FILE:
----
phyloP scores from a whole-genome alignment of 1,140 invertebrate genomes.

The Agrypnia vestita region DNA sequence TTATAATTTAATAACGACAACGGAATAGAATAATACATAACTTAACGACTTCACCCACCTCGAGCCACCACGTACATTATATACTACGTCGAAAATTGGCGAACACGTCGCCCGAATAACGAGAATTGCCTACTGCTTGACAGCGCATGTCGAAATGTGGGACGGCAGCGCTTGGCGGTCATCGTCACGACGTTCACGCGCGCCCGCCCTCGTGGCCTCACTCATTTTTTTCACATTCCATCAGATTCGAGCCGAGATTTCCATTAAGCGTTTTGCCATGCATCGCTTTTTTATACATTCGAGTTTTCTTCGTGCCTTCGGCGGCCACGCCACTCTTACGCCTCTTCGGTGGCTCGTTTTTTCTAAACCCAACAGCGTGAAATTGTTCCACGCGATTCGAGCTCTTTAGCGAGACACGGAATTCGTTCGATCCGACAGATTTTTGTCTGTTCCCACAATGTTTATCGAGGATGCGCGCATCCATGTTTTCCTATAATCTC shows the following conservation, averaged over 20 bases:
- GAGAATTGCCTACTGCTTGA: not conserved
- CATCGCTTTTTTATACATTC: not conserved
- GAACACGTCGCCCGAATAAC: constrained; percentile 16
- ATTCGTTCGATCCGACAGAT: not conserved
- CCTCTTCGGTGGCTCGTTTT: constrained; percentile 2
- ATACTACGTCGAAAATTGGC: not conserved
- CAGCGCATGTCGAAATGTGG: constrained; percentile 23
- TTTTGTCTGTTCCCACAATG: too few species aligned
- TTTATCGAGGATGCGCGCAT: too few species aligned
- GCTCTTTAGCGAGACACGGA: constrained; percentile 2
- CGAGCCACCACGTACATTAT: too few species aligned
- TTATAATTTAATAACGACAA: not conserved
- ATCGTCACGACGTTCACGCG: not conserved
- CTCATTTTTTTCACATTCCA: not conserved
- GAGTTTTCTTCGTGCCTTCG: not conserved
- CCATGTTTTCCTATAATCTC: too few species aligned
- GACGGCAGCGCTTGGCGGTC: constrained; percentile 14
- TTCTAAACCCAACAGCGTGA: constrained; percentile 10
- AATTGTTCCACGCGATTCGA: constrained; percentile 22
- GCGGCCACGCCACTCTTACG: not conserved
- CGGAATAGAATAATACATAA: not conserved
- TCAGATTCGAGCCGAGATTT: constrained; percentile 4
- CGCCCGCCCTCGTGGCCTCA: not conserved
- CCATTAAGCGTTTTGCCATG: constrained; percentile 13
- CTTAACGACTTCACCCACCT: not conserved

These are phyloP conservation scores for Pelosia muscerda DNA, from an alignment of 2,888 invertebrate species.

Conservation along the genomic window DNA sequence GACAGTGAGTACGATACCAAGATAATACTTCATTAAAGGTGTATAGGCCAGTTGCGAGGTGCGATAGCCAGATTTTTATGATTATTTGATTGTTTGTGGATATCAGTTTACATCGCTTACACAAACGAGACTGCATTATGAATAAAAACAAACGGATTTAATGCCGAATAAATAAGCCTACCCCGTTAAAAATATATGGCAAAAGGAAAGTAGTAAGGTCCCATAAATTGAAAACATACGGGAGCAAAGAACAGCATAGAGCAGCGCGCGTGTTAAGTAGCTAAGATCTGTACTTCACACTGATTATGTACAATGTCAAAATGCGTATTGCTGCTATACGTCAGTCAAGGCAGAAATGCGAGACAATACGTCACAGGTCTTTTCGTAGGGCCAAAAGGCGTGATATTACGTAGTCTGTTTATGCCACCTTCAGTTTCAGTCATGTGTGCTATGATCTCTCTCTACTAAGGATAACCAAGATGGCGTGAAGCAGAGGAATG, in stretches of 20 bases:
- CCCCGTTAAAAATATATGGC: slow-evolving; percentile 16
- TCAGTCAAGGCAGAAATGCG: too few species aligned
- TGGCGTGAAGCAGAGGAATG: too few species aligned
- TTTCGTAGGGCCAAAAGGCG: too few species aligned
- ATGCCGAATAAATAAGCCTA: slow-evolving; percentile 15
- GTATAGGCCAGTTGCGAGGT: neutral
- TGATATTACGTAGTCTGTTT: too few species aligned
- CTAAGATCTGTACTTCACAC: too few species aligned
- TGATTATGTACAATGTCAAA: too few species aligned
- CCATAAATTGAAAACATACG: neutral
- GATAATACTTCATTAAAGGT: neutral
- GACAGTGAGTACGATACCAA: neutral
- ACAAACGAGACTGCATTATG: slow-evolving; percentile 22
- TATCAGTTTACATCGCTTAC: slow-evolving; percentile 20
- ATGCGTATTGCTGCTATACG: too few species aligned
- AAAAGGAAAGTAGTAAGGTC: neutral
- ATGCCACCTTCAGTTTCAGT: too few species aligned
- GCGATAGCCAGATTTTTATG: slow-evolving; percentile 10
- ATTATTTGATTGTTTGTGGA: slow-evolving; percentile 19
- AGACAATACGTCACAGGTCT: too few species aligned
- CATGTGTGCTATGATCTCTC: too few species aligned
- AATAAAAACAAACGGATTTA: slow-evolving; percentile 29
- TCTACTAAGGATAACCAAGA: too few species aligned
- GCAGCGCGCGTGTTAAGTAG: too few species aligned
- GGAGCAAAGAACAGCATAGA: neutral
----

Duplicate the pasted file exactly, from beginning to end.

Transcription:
phyloP scores from a whole-genome alignment of 1,140 invertebrate genomes.

The Agrypnia vestita region DNA sequence TTATAATTTAATAACGACAACGGAATAGAATAATACATAACTTAACGACTTCACCCACCTCGAGCCACCACGTACATTATATACTACGTCGAAAATTGGCGAACACGTCGCCCGAATAACGAGAATTGCCTACTGCTTGACAGCGCATGTCGAAATGTGGGACGGCAGCGCTTGGCGGTCATCGTCACGACGTTCACGCGCGCCCGCCCTCGTGGCCTCACTCATTTTTTTCACATTCCATCAGATTCGAGCCGAGATTTCCATTAAGCGTTTTGCCATGCATCGCTTTTTTATACATTCGAGTTTTCTTCGTGCCTTCGGCGGCCACGCCACTCTTACGCCTCTTCGGTGGCTCGTTTTTTCTAAACCCAACAGCGTGAAATTGTTCCACGCGATTCGAGCTCTTTAGCGAGACACGGAATTCGTTCGATCCGACAGATTTTTGTCTGTTCCCACAATGTTTATCGAGGATGCGCGCATCCATGTTTTCCTATAATCTC shows the following conservation, averaged over 20 bases:
- GAGAATTGCCTACTGCTTGA: not conserved
- CATCGCTTTTTTATACATTC: not conserved
- GAACACGTCGCCCGAATAAC: constrained; percentile 16
- ATTCGTTCGATCCGACAGAT: not conserved
- CCTCTTCGGTGGCTCGTTTT: constrained; percentile 2
- ATACTACGTCGAAAATTGGC: not conserved
- CAGCGCATGTCGAAATGTGG: constrained; percentile 23
- TTTTGTCTGTTCCCACAATG: too few species aligned
- TTTATCGAGGATGCGCGCAT: too few species aligned
- GCTCTTTAGCGAGACACGGA: constrained; percentile 2
- CGAGCCACCACGTACATTAT: too few species aligned
- TTATAATTTAATAACGACAA: not conserved
- ATCGTCACGACGTTCACGCG: not conserved
- CTCATTTTTTTCACATTCCA: not conserved
- GAGTTTTCTTCGTGCCTTCG: not conserved
- CCATGTTTTCCTATAATCTC: too few species aligned
- GACGGCAGCGCTTGGCGGTC: constrained; percentile 14
- TTCTAAACCCAACAGCGTGA: constrained; percentile 10
- AATTGTTCCACGCGATTCGA: constrained; percentile 22
- GCGGCCACGCCACTCTTACG: not conserved
- CGGAATAGAATAATACATAA: not conserved
- TCAGATTCGAGCCGAGATTT: constrained; percentile 4
- CGCCCGCCCTCGTGGCCTCA: not conserved
- CCATTAAGCGTTTTGCCATG: constrained; percentile 13
- CTTAACGACTTCACCCACCT: not conserved

These are phyloP conservation scores for Pelosia muscerda DNA, from an alignment of 2,888 invertebrate species.

Conservation along the genomic window DNA sequence GACAGTGAGTACGATACCAAGATAATACTTCATTAAAGGTGTATAGGCCAGTTGCGAGGTGCGATAGCCAGATTTTTATGATTATTTGATTGTTTGTGGATATCAGTTTACATCGCTTACACAAACGAGACTGCATTATGAATAAAAACAAACGGATTTAATGCCGAATAAATAAGCCTACCCCGTTAAAAATATATGGCAAAAGGAAAGTAGTAAGGTCCCATAAATTGAAAACATACGGGAGCAAAGAACAGCATAGAGCAGCGCGCGTGTTAAGTAGCTAAGATCTGTACTTCACACTGATTATGTACAATGTCAAAATGCGTATTGCTGCTATACGTCAGTCAAGGCAGAAATGCGAGACAATACGTCACAGGTCTTTTCGTAGGGCCAAAAGGCGTGATATTACGTAGTCTGTTTATGCCACCTTCAGTTTCAGTCATGTGTGCTATGATCTCTCTCTACTAAGGATAACCAAGATGGCGTGAAGCAGAGGAATG, in stretches of 20 bases:
- CCCCGTTAAAAATATATGGC: slow-evolving; percentile 16
- TCAGTCAAGGCAGAAATGCG: too few species aligned
- TGGCGTGAAGCAGAGGAATG: too few species aligned
- TTTCGTAGGGCCAAAAGGCG: too few species aligned
- ATGCCGAATAAATAAGCCTA: slow-evolving; percentile 15
- GTATAGGCCAGTTGCGAGGT: neutral
- TGATATTACGTAGTCTGTTT: too few species aligned
- CTAAGATCTGTACTTCACAC: too few species aligned
- TGATTATGTACAATGTCAAA: too few species aligned
- CCATAAATTGAAAACATACG: neutral
- GATAATACTTCATTAAAGGT: neutral
- GACAGTGAGTACGATACCAA: neutral
- ACAAACGAGACTGCATTATG: slow-evolving; percentile 22
- TATCAGTTTACATCGCTTAC: slow-evolving; percentile 20
- ATGCGTATTGCTGCTATACG: too few species aligned
- AAAAGGAAAGTAGTAAGGTC: neutral
- ATGCCACCTTCAGTTTCAGT: too few species aligned
- GCGATAGCCAGATTTTTATG: slow-evolving; percentile 10
- ATTATTTGATTGTTTGTGGA: slow-evolving; percentile 19
- AGACAATACGTCACAGGTCT: too few species aligned
- CATGTGTGCTATGATCTCTC: too few species aligned
- AATAAAAACAAACGGATTTA: slow-evolving; percentile 29
- TCTACTAAGGATAACCAAGA: too few species aligned
- GCAGCGCGCGTGTTAAGTAG: too few species aligned
- GGAGCAAAGAACAGCATAGA: neutral